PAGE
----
Two winters back, while calling a DX station on 80m, another station turned up on frequency with the comment, "PISS WEAK" at the end of several of my transmissions. In a "just so" story the DX station would have picked up my call, allowing me to clench my jaw and send for all to hear, "RIG ONE TRANSISTOR ES 85MW." Of course the DX station didn't hear me that night. In retrospect I'm glad that he didn't. At least not then. 

     Who can free himself from achievement
     And from fame, descend and be lost
Amid the masses of men?
He will flow like Tao, unseen,
His steps leave no trace. He has no power.
He achieves nothing, has no reputation.
Since he judges no one
No one judges him.

Such is the perfect man:
His boat is empty.

Chuang Tzu

Friday, November 18, 2011

My First QRPp Contact

My "Elmer" KØYTI (now AAØA) handed me a stack of 73 Magazine back-issues back in 1971. I was fourteen years-old at the time and already becoming bored with my store-bought radio equipment. I responded to an advertisement in one of the 73 Magazine issues (shown below) by sending off an order for $3 worth of MPF102 JFETs. I chose the MPF102 because it was the least expensive device offered!

      
Having received my field-effect transistors I set about trying to build a crystal-controlled oscillator for the 40m band. I mounted the components on several bakelite tie-strips, which were themselves screwed down onto a wooden base.

After several days of trial and error I finally heard the oscillator's signal on my shortwave receiver. I used my only piece of test equipment - a VOM that I had purchased from a nearby Radio Shack outlet store - to measure the total DC input power to the oscillator. With a fresh pair of 9Vdc "transistor radio" batteries in series, I calcuated the input DC power was just over 50mW.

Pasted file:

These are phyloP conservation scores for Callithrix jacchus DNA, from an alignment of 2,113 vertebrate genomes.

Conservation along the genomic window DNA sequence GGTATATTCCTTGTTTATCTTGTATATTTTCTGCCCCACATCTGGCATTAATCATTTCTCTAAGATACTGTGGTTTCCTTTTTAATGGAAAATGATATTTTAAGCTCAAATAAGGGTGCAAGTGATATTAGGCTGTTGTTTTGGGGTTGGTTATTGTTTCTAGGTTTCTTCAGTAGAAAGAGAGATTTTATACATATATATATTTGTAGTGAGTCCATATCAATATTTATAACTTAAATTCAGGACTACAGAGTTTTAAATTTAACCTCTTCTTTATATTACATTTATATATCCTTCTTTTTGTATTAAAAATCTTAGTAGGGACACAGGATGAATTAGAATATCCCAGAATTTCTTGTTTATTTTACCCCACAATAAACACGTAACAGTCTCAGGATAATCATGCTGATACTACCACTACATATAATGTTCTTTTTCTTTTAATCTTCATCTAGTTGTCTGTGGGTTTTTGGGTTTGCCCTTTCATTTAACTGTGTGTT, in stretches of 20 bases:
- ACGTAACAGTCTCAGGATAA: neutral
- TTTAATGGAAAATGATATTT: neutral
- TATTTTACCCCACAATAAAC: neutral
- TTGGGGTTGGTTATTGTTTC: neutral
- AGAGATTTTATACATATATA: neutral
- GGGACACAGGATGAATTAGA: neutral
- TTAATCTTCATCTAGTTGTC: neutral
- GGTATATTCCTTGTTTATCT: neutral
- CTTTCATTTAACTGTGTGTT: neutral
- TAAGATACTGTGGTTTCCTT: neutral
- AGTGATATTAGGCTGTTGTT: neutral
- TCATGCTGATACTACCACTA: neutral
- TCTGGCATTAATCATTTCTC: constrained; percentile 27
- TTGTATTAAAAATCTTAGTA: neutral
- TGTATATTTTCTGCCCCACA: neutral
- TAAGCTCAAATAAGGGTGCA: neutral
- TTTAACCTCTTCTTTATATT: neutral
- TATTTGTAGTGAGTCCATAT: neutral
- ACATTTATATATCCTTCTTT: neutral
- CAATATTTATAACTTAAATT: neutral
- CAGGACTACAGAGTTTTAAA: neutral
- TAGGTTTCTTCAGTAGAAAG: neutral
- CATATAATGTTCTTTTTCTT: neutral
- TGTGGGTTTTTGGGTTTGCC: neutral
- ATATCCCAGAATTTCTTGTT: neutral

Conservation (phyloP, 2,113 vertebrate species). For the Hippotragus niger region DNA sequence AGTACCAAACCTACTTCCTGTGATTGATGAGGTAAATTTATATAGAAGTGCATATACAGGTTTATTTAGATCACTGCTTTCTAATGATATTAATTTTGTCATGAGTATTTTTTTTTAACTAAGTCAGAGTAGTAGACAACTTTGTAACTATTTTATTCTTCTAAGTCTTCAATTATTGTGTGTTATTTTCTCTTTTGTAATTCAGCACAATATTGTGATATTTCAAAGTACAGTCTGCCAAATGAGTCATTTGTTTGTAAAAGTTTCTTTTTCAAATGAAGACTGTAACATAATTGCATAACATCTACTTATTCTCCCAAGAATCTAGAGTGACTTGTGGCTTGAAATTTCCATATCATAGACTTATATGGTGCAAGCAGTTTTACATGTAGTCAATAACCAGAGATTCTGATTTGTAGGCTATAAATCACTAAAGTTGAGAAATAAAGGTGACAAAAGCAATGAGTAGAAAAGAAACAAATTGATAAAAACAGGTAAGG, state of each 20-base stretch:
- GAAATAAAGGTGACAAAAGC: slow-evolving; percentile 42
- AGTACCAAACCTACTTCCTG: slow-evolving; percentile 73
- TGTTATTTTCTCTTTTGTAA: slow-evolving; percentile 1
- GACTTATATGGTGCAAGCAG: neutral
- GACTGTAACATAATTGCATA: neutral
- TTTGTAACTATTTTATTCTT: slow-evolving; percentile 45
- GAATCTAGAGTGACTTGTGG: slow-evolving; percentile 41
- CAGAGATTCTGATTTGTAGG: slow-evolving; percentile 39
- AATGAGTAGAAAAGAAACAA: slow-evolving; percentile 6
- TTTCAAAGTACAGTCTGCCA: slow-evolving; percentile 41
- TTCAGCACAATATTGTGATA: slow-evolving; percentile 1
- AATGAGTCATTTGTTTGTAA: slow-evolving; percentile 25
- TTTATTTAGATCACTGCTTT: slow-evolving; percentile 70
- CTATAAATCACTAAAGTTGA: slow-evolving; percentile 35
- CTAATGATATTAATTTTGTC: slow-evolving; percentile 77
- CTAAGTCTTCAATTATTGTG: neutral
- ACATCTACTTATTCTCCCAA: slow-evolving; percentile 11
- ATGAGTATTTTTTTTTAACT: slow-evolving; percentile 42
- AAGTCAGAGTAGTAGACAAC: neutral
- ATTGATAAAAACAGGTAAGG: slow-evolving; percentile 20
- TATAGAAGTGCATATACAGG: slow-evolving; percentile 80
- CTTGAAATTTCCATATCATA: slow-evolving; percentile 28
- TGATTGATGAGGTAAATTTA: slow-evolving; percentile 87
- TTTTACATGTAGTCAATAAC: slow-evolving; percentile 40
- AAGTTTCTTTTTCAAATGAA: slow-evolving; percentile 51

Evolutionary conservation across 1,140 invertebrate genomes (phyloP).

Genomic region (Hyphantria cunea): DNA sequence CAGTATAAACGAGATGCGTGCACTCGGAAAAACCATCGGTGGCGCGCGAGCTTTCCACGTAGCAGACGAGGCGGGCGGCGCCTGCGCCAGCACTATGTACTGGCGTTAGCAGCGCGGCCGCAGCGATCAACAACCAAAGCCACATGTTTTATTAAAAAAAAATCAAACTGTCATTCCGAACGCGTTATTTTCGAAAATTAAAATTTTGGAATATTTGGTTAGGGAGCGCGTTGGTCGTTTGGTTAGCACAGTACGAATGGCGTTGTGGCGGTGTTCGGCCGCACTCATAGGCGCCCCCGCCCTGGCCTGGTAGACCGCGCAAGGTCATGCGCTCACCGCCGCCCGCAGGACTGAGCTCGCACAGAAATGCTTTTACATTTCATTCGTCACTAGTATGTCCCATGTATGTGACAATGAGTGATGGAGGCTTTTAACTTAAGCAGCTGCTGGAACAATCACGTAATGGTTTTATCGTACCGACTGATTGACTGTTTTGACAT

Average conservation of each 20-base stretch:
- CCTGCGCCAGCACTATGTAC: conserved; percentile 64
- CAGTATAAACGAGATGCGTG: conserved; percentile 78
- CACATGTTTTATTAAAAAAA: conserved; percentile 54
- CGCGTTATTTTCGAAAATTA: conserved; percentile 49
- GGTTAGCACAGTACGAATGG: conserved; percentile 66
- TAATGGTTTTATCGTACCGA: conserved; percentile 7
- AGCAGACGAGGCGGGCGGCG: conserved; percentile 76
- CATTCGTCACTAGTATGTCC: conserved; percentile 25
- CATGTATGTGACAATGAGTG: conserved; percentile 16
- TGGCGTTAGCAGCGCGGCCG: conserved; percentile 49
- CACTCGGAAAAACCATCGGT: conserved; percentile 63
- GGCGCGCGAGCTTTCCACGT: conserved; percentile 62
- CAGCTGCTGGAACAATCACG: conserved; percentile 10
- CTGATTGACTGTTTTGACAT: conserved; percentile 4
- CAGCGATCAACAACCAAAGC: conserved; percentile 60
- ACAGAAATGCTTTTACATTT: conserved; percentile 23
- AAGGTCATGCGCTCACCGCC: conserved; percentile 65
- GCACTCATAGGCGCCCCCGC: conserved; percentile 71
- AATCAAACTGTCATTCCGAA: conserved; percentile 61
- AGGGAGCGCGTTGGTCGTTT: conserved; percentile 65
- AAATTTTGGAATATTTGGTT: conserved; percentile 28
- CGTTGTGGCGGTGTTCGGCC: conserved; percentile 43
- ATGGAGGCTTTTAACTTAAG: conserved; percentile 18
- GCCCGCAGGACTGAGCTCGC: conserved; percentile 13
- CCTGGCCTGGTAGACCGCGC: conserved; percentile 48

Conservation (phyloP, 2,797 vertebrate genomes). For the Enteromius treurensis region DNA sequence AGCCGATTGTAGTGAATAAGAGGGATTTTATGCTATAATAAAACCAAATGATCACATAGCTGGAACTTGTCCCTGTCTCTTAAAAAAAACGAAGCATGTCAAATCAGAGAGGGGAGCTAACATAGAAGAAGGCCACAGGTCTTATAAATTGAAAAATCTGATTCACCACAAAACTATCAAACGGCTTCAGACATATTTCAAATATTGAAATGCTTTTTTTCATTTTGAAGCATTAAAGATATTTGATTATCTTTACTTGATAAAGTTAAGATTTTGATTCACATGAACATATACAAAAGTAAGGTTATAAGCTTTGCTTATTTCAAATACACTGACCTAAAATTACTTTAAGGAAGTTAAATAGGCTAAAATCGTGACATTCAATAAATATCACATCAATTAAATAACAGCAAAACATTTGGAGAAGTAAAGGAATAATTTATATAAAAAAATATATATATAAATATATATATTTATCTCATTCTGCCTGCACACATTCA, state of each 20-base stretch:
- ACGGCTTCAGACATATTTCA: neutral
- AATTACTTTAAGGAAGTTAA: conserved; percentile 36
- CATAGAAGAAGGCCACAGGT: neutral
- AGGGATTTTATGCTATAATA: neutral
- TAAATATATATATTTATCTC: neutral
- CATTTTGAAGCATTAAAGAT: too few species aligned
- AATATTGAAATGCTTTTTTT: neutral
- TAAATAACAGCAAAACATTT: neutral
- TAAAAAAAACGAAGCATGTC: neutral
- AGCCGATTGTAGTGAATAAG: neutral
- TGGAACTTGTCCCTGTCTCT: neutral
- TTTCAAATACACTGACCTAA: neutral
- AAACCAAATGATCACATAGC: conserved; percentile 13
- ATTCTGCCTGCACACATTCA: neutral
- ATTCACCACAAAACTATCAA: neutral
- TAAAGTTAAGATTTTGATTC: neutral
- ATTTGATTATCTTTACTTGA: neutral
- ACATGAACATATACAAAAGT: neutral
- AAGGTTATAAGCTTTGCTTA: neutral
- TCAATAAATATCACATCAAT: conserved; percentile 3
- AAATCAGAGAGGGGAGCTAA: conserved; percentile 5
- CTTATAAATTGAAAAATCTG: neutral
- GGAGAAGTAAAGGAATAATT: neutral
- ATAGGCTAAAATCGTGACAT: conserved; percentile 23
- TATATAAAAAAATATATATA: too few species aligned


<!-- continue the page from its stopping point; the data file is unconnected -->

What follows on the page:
Soon afterwards I had the idea of coupling this oscillator to my 40m dipole antenna. Having no idea how to calculate the optimum number of coupling turns at the tank inductor, I tested various windings by measuring the relative output at the antenna with my VOM, set to read "volts," in series with a germanium diode.

Having placed my straight-key in the circuit I began calling CQ. I didn't know if I could be heard outside my neighborhood, much less outside of my city. 

I was still at it some days later with not so much as a nibble. I must have sent out five-hundred calls to no avail when, at last, I heard a station returning my call sign. It was W3EGL/Ø in Rochester, Minnesota; a distance of 388miles or 624km. We easily exchanged reports. Obviously, I was ecstatic over the contact.

Alas, both his QSL card and my old log book are long gone, so I can not tell you what the signal reports were. However, I recall from his QSL that he'd been using a pair of military surplus "Command" radios..."BC" something or other. I remember thinking it was pretty neat that he'd heard my tiny signal on such old and basic equipment. 

I called for some time, off and on, in the following weeks, but this was to be my only QSO made with a handful of milliwatts in those days. What with school, dating and jobs, I eventually left amateur radio for what turned out to be a period of over twenty-five years.